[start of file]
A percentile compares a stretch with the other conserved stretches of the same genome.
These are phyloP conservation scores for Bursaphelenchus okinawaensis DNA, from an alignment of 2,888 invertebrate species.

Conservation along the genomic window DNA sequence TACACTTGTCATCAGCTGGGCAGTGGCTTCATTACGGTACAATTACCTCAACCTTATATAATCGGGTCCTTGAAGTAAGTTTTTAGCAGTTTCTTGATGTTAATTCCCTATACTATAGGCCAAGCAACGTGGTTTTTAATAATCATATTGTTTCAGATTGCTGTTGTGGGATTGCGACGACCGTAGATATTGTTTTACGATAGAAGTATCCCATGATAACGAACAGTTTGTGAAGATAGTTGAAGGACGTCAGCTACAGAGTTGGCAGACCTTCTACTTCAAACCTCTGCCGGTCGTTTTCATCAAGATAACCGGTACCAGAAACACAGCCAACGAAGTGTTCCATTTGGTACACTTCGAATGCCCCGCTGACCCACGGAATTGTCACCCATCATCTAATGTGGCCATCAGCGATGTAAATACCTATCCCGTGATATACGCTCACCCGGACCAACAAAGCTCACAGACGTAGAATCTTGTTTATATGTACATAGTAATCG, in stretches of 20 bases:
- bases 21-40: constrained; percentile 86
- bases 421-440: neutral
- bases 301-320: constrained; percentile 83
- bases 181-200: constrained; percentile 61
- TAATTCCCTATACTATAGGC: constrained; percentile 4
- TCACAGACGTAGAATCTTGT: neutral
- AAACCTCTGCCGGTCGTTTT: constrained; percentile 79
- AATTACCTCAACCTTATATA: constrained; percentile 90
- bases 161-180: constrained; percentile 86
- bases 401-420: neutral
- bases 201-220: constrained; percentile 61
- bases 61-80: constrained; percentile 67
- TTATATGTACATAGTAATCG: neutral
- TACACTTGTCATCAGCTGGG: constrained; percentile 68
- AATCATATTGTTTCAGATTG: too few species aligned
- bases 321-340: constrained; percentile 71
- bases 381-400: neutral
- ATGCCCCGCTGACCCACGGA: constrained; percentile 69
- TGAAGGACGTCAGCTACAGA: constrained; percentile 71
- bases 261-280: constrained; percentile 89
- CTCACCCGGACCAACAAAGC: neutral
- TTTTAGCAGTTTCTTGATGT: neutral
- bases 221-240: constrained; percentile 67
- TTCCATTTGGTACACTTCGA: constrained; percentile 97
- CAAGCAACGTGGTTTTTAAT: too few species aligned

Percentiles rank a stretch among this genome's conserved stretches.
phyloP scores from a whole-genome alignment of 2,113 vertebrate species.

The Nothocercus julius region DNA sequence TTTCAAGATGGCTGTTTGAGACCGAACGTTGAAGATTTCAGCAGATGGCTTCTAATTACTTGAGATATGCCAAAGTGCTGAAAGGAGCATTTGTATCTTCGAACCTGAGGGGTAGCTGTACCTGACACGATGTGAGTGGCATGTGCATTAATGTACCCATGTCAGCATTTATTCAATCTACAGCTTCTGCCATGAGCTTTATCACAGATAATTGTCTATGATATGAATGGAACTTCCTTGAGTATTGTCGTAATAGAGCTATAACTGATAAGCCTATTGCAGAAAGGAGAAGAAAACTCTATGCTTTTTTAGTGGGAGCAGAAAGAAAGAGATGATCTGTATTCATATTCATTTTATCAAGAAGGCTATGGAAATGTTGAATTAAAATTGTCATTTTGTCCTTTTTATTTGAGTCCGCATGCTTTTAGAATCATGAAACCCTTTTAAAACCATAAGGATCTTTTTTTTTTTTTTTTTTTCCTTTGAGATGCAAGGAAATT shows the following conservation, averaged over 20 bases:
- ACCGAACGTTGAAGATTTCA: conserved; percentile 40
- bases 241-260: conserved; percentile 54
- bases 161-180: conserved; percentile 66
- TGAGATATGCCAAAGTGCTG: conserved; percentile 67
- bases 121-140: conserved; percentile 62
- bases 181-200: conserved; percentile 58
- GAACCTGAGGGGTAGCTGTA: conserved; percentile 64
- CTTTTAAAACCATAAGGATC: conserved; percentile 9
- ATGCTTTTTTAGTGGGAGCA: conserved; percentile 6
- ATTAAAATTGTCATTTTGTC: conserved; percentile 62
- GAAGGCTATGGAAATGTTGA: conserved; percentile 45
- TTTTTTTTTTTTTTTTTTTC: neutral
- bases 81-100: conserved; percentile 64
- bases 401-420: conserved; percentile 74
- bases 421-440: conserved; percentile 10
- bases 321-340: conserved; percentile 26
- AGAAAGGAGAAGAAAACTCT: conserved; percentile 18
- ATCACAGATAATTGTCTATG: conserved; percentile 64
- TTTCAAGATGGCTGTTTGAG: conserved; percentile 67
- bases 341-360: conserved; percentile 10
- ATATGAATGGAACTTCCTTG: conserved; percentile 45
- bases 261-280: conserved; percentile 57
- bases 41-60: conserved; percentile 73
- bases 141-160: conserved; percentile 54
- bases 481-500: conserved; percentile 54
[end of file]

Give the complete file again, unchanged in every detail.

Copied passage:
A percentile compares a stretch with the other conserved stretches of the same genome.
These are phyloP conservation scores for Bursaphelenchus okinawaensis DNA, from an alignment of 2,888 invertebrate species.

Conservation along the genomic window DNA sequence TACACTTGTCATCAGCTGGGCAGTGGCTTCATTACGGTACAATTACCTCAACCTTATATAATCGGGTCCTTGAAGTAAGTTTTTAGCAGTTTCTTGATGTTAATTCCCTATACTATAGGCCAAGCAACGTGGTTTTTAATAATCATATTGTTTCAGATTGCTGTTGTGGGATTGCGACGACCGTAGATATTGTTTTACGATAGAAGTATCCCATGATAACGAACAGTTTGTGAAGATAGTTGAAGGACGTCAGCTACAGAGTTGGCAGACCTTCTACTTCAAACCTCTGCCGGTCGTTTTCATCAAGATAACCGGTACCAGAAACACAGCCAACGAAGTGTTCCATTTGGTACACTTCGAATGCCCCGCTGACCCACGGAATTGTCACCCATCATCTAATGTGGCCATCAGCGATGTAAATACCTATCCCGTGATATACGCTCACCCGGACCAACAAAGCTCACAGACGTAGAATCTTGTTTATATGTACATAGTAATCG, in stretches of 20 bases:
- bases 21-40: constrained; percentile 86
- bases 421-440: neutral
- bases 301-320: constrained; percentile 83
- bases 181-200: constrained; percentile 61
- TAATTCCCTATACTATAGGC: constrained; percentile 4
- TCACAGACGTAGAATCTTGT: neutral
- AAACCTCTGCCGGTCGTTTT: constrained; percentile 79
- AATTACCTCAACCTTATATA: constrained; percentile 90
- bases 161-180: constrained; percentile 86
- bases 401-420: neutral
- bases 201-220: constrained; percentile 61
- bases 61-80: constrained; percentile 67
- TTATATGTACATAGTAATCG: neutral
- TACACTTGTCATCAGCTGGG: constrained; percentile 68
- AATCATATTGTTTCAGATTG: too few species aligned
- bases 321-340: constrained; percentile 71
- bases 381-400: neutral
- ATGCCCCGCTGACCCACGGA: constrained; percentile 69
- TGAAGGACGTCAGCTACAGA: constrained; percentile 71
- bases 261-280: constrained; percentile 89
- CTCACCCGGACCAACAAAGC: neutral
- TTTTAGCAGTTTCTTGATGT: neutral
- bases 221-240: constrained; percentile 67
- TTCCATTTGGTACACTTCGA: constrained; percentile 97
- CAAGCAACGTGGTTTTTAAT: too few species aligned

Percentiles rank a stretch among this genome's conserved stretches.
phyloP scores from a whole-genome alignment of 2,113 vertebrate species.

The Nothocercus julius region DNA sequence TTTCAAGATGGCTGTTTGAGACCGAACGTTGAAGATTTCAGCAGATGGCTTCTAATTACTTGAGATATGCCAAAGTGCTGAAAGGAGCATTTGTATCTTCGAACCTGAGGGGTAGCTGTACCTGACACGATGTGAGTGGCATGTGCATTAATGTACCCATGTCAGCATTTATTCAATCTACAGCTTCTGCCATGAGCTTTATCACAGATAATTGTCTATGATATGAATGGAACTTCCTTGAGTATTGTCGTAATAGAGCTATAACTGATAAGCCTATTGCAGAAAGGAGAAGAAAACTCTATGCTTTTTTAGTGGGAGCAGAAAGAAAGAGATGATCTGTATTCATATTCATTTTATCAAGAAGGCTATGGAAATGTTGAATTAAAATTGTCATTTTGTCCTTTTTATTTGAGTCCGCATGCTTTTAGAATCATGAAACCCTTTTAAAACCATAAGGATCTTTTTTTTTTTTTTTTTTTCCTTTGAGATGCAAGGAAATT shows the following conservation, averaged over 20 bases:
- ACCGAACGTTGAAGATTTCA: conserved; percentile 40
- bases 241-260: conserved; percentile 54
- bases 161-180: conserved; percentile 66
- TGAGATATGCCAAAGTGCTG: conserved; percentile 67
- bases 121-140: conserved; percentile 62
- bases 181-200: conserved; percentile 58
- GAACCTGAGGGGTAGCTGTA: conserved; percentile 64
- CTTTTAAAACCATAAGGATC: conserved; percentile 9
- ATGCTTTTTTAGTGGGAGCA: conserved; percentile 6
- ATTAAAATTGTCATTTTGTC: conserved; percentile 62
- GAAGGCTATGGAAATGTTGA: conserved; percentile 45
- TTTTTTTTTTTTTTTTTTTC: neutral
- bases 81-100: conserved; percentile 64
- bases 401-420: conserved; percentile 74
- bases 421-440: conserved; percentile 10
- bases 321-340: conserved; percentile 26
- AGAAAGGAGAAGAAAACTCT: conserved; percentile 18
- ATCACAGATAATTGTCTATG: conserved; percentile 64
- TTTCAAGATGGCTGTTTGAG: conserved; percentile 67
- bases 341-360: conserved; percentile 10
- ATATGAATGGAACTTCCTTG: conserved; percentile 45
- bases 261-280: conserved; percentile 57
- bases 41-60: conserved; percentile 73
- bases 141-160: conserved; percentile 54
- bases 481-500: conserved; percentile 54